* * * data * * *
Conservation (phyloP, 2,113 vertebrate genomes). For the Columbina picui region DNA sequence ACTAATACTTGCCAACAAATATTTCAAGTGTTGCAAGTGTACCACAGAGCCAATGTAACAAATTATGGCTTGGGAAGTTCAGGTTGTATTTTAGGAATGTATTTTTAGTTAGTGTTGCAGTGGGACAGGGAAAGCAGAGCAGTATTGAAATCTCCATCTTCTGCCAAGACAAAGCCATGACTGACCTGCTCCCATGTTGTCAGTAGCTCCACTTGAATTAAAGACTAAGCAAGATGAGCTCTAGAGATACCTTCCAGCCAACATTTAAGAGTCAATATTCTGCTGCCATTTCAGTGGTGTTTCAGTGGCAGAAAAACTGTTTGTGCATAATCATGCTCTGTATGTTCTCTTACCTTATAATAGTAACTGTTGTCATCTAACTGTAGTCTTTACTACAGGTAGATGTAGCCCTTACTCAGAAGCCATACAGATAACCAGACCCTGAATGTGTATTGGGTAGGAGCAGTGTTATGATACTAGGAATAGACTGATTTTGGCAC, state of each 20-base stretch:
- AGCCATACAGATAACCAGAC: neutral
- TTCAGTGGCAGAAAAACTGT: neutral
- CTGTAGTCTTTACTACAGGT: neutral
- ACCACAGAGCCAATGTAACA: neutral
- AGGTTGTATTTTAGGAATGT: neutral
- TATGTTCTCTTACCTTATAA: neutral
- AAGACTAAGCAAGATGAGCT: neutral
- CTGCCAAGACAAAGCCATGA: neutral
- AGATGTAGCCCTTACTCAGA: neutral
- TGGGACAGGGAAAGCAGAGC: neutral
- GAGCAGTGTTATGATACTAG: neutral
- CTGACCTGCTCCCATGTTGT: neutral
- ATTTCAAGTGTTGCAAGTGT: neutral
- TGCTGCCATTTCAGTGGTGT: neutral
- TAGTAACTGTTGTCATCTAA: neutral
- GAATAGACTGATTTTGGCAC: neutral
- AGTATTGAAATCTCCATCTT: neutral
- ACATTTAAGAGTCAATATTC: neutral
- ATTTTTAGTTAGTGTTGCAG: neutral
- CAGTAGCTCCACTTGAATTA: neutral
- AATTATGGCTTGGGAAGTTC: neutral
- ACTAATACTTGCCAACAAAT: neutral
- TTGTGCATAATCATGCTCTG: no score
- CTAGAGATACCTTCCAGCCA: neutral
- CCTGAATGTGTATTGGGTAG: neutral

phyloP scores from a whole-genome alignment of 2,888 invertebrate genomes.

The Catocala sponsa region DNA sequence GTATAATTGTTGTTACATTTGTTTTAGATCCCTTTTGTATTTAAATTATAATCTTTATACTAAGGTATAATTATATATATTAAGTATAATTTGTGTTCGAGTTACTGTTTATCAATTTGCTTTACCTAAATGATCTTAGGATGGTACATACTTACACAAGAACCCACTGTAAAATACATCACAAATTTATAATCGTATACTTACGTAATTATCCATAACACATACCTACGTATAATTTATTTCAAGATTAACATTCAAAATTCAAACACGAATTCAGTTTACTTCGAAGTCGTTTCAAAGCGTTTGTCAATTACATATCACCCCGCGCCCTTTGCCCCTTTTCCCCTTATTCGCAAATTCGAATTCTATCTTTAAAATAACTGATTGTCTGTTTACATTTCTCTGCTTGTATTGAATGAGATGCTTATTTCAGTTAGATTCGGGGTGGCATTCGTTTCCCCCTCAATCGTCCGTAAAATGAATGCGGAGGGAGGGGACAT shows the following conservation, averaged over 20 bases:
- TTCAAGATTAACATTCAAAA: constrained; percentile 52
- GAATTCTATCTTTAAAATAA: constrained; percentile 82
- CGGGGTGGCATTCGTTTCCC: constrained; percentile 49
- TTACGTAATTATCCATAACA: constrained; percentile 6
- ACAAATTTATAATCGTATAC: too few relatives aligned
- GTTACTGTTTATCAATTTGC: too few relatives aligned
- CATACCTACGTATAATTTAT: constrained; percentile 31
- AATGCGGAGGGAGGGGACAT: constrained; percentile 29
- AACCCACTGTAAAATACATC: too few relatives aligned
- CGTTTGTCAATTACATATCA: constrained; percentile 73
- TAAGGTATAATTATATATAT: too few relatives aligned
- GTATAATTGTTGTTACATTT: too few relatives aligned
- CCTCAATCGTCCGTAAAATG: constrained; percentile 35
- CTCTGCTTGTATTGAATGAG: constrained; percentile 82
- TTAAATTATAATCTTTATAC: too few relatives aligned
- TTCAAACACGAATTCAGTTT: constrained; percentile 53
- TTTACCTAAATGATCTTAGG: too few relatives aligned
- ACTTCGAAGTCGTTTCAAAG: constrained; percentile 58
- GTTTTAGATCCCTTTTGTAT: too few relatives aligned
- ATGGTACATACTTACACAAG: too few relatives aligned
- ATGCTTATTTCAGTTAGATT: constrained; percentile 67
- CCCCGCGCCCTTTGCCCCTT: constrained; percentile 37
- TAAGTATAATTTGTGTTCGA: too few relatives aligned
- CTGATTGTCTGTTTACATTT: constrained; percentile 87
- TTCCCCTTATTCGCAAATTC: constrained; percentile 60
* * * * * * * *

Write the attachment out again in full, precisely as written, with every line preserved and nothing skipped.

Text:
Conservation (phyloP, 2,113 vertebrate genomes). For the Columbina picui region DNA sequence ACTAATACTTGCCAACAAATATTTCAAGTGTTGCAAGTGTACCACAGAGCCAATGTAACAAATTATGGCTTGGGAAGTTCAGGTTGTATTTTAGGAATGTATTTTTAGTTAGTGTTGCAGTGGGACAGGGAAAGCAGAGCAGTATTGAAATCTCCATCTTCTGCCAAGACAAAGCCATGACTGACCTGCTCCCATGTTGTCAGTAGCTCCACTTGAATTAAAGACTAAGCAAGATGAGCTCTAGAGATACCTTCCAGCCAACATTTAAGAGTCAATATTCTGCTGCCATTTCAGTGGTGTTTCAGTGGCAGAAAAACTGTTTGTGCATAATCATGCTCTGTATGTTCTCTTACCTTATAATAGTAACTGTTGTCATCTAACTGTAGTCTTTACTACAGGTAGATGTAGCCCTTACTCAGAAGCCATACAGATAACCAGACCCTGAATGTGTATTGGGTAGGAGCAGTGTTATGATACTAGGAATAGACTGATTTTGGCAC, state of each 20-base stretch:
- AGCCATACAGATAACCAGAC: neutral
- TTCAGTGGCAGAAAAACTGT: neutral
- CTGTAGTCTTTACTACAGGT: neutral
- ACCACAGAGCCAATGTAACA: neutral
- AGGTTGTATTTTAGGAATGT: neutral
- TATGTTCTCTTACCTTATAA: neutral
- AAGACTAAGCAAGATGAGCT: neutral
- CTGCCAAGACAAAGCCATGA: neutral
- AGATGTAGCCCTTACTCAGA: neutral
- TGGGACAGGGAAAGCAGAGC: neutral
- GAGCAGTGTTATGATACTAG: neutral
- CTGACCTGCTCCCATGTTGT: neutral
- ATTTCAAGTGTTGCAAGTGT: neutral
- TGCTGCCATTTCAGTGGTGT: neutral
- TAGTAACTGTTGTCATCTAA: neutral
- GAATAGACTGATTTTGGCAC: neutral
- AGTATTGAAATCTCCATCTT: neutral
- ACATTTAAGAGTCAATATTC: neutral
- ATTTTTAGTTAGTGTTGCAG: neutral
- CAGTAGCTCCACTTGAATTA: neutral
- AATTATGGCTTGGGAAGTTC: neutral
- ACTAATACTTGCCAACAAAT: neutral
- TTGTGCATAATCATGCTCTG: no score
- CTAGAGATACCTTCCAGCCA: neutral
- CCTGAATGTGTATTGGGTAG: neutral

phyloP scores from a whole-genome alignment of 2,888 invertebrate genomes.

The Catocala sponsa region DNA sequence GTATAATTGTTGTTACATTTGTTTTAGATCCCTTTTGTATTTAAATTATAATCTTTATACTAAGGTATAATTATATATATTAAGTATAATTTGTGTTCGAGTTACTGTTTATCAATTTGCTTTACCTAAATGATCTTAGGATGGTACATACTTACACAAGAACCCACTGTAAAATACATCACAAATTTATAATCGTATACTTACGTAATTATCCATAACACATACCTACGTATAATTTATTTCAAGATTAACATTCAAAATTCAAACACGAATTCAGTTTACTTCGAAGTCGTTTCAAAGCGTTTGTCAATTACATATCACCCCGCGCCCTTTGCCCCTTTTCCCCTTATTCGCAAATTCGAATTCTATCTTTAAAATAACTGATTGTCTGTTTACATTTCTCTGCTTGTATTGAATGAGATGCTTATTTCAGTTAGATTCGGGGTGGCATTCGTTTCCCCCTCAATCGTCCGTAAAATGAATGCGGAGGGAGGGGACAT shows the following conservation, averaged over 20 bases:
- TTCAAGATTAACATTCAAAA: constrained; percentile 52
- GAATTCTATCTTTAAAATAA: constrained; percentile 82
- CGGGGTGGCATTCGTTTCCC: constrained; percentile 49
- TTACGTAATTATCCATAACA: constrained; percentile 6
- ACAAATTTATAATCGTATAC: too few relatives aligned
- GTTACTGTTTATCAATTTGC: too few relatives aligned
- CATACCTACGTATAATTTAT: constrained; percentile 31
- AATGCGGAGGGAGGGGACAT: constrained; percentile 29
- AACCCACTGTAAAATACATC: too few relatives aligned
- CGTTTGTCAATTACATATCA: constrained; percentile 73
- TAAGGTATAATTATATATAT: too few relatives aligned
- GTATAATTGTTGTTACATTT: too few relatives aligned
- CCTCAATCGTCCGTAAAATG: constrained; percentile 35
- CTCTGCTTGTATTGAATGAG: constrained; percentile 82
- TTAAATTATAATCTTTATAC: too few relatives aligned
- TTCAAACACGAATTCAGTTT: constrained; percentile 53
- TTTACCTAAATGATCTTAGG: too few relatives aligned
- ACTTCGAAGTCGTTTCAAAG: constrained; percentile 58
- GTTTTAGATCCCTTTTGTAT: too few relatives aligned
- ATGGTACATACTTACACAAG: too few relatives aligned
- ATGCTTATTTCAGTTAGATT: constrained; percentile 67
- CCCCGCGCCCTTTGCCCCTT: constrained; percentile 37
- TAAGTATAATTTGTGTTCGA: too few relatives aligned
- CTGATTGTCTGTTTACATTT: constrained; percentile 87
- TTCCCCTTATTCGCAAATTC: constrained; percentile 60